The Otter Estuary is nationally important for nature and is protected as a Site of Special Scientific Interest (SSSI). It is made up of salt marsh and mudflats; these rare environments support plants and animals that are specially adapted to thrive in the extreme conditions created by tidal flooding. Where the tide reaches its limit reedbeds and scrub grow. All of these habits create a nature reserve that is home to a rich array of wildlife all year round. Look out for breeding birds in the summer including swans with their cygnets and the elusive but noisy Cetti’s warbler. During the winter months there are good views of duck, geese and wading birds that will be resting and feeding.
Mammals including dormice, bats and otters can be found in the lower Otter Valley, with the beaver being amongst the most recent colonists.
The lower rush and sedge-dominated portion of the valley is also relatively species-rich and forms part of the Otter Meadows County Wildlife Site. This supports populations of rare plant species including the divided sedge (Carex divisa). Historically, galingale (Cyperus longus) and early marsh orchid (Dactylorhiza incarnata) have also been recorded, but not in recent years.
The lower Otter Valley is currently the site of a project which will reconnect the river to its floodplain, creating 55ha of new intertidal habitat and protecting public access in the face of climate change, rising sea level and failing sea defences. This is part of the part Interreg-funding PACCo project, which you can find out more about here.
The creation of these rare habitats will create more space for nature to thrive, being particularly valuable to over-wintering and migratory birds. The new creek network will also provide a highly productive nursery, feeding, and spawning ground for commercially and ecologically important fish. These include herring, cod, whiting, sea bass, mackerel, salmon, sea trout and plaice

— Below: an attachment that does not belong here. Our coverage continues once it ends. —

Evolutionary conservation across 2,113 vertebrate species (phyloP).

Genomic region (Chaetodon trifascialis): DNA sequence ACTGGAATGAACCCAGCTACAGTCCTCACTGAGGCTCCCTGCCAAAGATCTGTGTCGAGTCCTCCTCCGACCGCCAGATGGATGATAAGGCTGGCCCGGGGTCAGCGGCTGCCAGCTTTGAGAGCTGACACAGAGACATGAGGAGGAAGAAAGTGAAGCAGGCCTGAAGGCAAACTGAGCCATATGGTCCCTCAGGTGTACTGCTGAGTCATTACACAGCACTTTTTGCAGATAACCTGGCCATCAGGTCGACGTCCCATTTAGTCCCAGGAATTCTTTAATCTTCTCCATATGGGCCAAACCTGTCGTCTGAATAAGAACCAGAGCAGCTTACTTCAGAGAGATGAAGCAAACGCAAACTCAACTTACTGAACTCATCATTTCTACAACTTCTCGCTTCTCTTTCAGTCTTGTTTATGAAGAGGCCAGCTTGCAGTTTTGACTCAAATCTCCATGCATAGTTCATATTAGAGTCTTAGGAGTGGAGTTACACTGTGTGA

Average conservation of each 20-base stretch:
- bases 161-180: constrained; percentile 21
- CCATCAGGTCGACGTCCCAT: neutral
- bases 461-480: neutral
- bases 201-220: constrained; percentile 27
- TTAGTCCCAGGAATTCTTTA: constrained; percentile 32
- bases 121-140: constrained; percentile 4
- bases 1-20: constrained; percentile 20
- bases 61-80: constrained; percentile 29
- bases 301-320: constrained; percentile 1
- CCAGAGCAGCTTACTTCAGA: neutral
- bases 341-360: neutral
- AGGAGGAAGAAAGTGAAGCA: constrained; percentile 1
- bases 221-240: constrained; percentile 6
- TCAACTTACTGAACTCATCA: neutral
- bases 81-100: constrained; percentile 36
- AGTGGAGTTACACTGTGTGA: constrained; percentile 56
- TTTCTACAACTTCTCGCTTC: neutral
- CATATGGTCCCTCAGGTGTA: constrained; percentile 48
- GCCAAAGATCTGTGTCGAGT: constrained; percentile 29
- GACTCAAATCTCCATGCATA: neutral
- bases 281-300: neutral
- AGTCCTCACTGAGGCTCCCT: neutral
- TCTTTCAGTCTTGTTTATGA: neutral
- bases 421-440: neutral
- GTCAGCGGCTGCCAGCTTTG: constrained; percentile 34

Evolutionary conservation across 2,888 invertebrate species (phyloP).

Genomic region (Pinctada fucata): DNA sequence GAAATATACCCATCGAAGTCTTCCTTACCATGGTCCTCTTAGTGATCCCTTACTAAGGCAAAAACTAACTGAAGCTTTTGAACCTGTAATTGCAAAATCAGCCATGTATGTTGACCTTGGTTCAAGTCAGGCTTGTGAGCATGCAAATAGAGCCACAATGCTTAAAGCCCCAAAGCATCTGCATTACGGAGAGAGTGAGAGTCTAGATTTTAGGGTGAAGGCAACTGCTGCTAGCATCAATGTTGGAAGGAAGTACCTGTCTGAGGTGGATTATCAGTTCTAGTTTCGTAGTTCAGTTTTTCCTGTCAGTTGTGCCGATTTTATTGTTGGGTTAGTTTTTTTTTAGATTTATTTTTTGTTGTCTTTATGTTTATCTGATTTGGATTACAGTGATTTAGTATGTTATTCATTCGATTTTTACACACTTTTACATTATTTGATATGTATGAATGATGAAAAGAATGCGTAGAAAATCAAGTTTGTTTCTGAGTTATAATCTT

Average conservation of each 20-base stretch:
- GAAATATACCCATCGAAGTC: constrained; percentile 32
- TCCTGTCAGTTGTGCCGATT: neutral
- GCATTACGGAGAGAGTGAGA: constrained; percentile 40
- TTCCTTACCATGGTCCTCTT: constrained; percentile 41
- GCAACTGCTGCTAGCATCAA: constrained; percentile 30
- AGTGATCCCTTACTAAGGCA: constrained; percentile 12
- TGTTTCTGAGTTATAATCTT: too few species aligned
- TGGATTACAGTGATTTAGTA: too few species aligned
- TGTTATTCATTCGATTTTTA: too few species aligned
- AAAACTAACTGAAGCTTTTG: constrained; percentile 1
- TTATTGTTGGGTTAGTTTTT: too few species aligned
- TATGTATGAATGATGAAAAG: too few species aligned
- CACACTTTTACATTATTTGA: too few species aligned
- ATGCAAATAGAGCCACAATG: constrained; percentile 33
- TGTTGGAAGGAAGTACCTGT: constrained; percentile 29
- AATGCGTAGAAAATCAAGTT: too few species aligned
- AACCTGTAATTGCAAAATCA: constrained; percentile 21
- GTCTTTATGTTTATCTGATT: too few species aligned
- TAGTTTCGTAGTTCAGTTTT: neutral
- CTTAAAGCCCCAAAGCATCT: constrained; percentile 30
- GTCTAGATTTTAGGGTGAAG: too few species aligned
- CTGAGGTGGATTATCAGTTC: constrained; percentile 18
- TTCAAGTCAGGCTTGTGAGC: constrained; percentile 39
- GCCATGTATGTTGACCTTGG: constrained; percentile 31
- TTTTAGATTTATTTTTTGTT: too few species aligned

The Lower Otter Estuary is a very special place. It provides a habitat for a wide variety of breeding and wintering bird species, whilst being enjoyed by tens of thousands of visitors each year. This site, however, faces growing challenges due to climate change.
The Lower Otter Restoration Project aims to work with local people and partner organisations to explore how we can preserve and improve the downstream section of the River Otter, its estuary, and its immediate surroundings for future generations in the face of a rapidly changing climate.
Planning approval was granted on 6th January 2021. Work on the project started in the spring of 2021 and will be completed in 2023.
Approximately £8.5 million of the Lower Otter Restoration Project funding is being provided by the EU’s Interreg France (Channel) England Programme, co-financed by the European Regional Development Fund (ERDF), as part of Project PACCo – Promoting Adaptation to Changing Coasts. PACCo has a total budget of €25.8million, of which €17.8 million is co-financed by European Regional Development Funding. PACCo’s aim is to highlight the impacts of climate change on coastal communities and to demonstrate that pre-emptive adaptation to climate change is far better and less costly to society than inaction. The project focuses on two pilot sites: the lower Otter Valley, East Devon, England (www.lowerotterrestorationproject.co.uk) and the Saâne Valley in Normandy, France.
To find out more about PACCo and the two sites as well as regular blogs, news information and links to the project’s social media, visit the website www.pacco-interreg.com
To find out more about the challenges facing the Lower Otter Estuary and how you can support the Lower Otter Restoration Project, visit the website.